Bottle With 85-Year-Old Note Found Inside Concrete Core Of Monument

By Jason Hall

August 9, 2022

Europe, Greece, View Of Handwritten Notes (To Do List) On Pages Of Printed Book
Photo: Getty Images

An 85-year-old message in a bottle was found inside a monument in New Zealand during deconstruction last year.

The handwritten note located in the concrete core of the Citizens' War Memorial, according to a Christchurch City Council news release on Monday (August 8).

The message listed the names of the people who worked on the monument and the date of its completion.

“It was a fluke discovery,’’ said Brent Smith, Christchurch City Council Head of Vertical Capital Delivery. “The contractor was working on dismantling the concrete core of the memorial when a big chunk of concrete broke off, revealing the glass bottle. If the concrete had not broken in that exact spot, we would never have found it.’’

A small handwritten note penned 85 years ago and stored in a glass bottle 🏺 has been found inside the Citizens' War...

Posted by Christchurch City Council on Sunday, August 7, 2022

The glass bottle was given to a team of conservators at Canterbury Museum, who attempted to carefully drill through the glass bottle in order to pull out the tightly rolled-up note, but the neck of the structure was too narrow and moisture had previously seeped in, leaving the note in a fragile state.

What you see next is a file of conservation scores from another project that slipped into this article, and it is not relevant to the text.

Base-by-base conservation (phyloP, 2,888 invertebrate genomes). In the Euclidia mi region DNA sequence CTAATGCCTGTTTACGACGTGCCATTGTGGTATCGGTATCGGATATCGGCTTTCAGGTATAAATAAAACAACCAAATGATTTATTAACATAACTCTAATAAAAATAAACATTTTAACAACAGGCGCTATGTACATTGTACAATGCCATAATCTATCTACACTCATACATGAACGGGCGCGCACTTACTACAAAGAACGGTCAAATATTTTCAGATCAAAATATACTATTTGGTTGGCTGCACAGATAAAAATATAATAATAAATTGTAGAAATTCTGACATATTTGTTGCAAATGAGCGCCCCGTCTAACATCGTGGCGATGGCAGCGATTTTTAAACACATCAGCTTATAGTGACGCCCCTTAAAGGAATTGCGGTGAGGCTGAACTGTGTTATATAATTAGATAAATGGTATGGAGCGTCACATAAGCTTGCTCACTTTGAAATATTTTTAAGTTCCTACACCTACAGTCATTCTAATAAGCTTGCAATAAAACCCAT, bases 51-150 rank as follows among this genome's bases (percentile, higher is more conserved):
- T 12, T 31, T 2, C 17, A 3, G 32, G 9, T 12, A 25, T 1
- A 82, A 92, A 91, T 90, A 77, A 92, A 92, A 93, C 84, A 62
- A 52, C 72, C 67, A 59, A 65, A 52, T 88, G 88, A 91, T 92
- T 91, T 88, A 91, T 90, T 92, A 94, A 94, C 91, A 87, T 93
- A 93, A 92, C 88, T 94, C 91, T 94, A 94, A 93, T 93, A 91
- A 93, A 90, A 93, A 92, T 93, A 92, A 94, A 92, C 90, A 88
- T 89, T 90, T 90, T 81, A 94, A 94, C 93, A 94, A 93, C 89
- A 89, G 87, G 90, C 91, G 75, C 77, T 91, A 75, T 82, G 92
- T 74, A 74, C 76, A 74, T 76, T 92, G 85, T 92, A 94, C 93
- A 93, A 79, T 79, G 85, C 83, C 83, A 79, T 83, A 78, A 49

The conservators waited several weeks for the note to dry out before resuming their actions and, after finally unfurling the note, spotted five visible names of the monument's stonemasons listed on the paper along with February 1937, the date of its completion.

The Citizens' War Memorial, which was deconstructed last year to be restored and relocated to a new spot in Cathedral Square, is a tribute to the individuals who lost their lives during World War I.

“The note is a bit worse for wear but it is an amazing link to the past that could easily have laid undiscovered,’’ Smith said in the news release. “I think what this note shows is that the original stonemasons were very proud of being part of building this memorial to the men and women who lost their lives in World War 1 and they wanted their role in the project to be remembered.

“I am delighted that 85 years on we have recovered the note they hid and can publicly acknowledge them for their skilled workmanship and the part they played in creating this cherished memorial."

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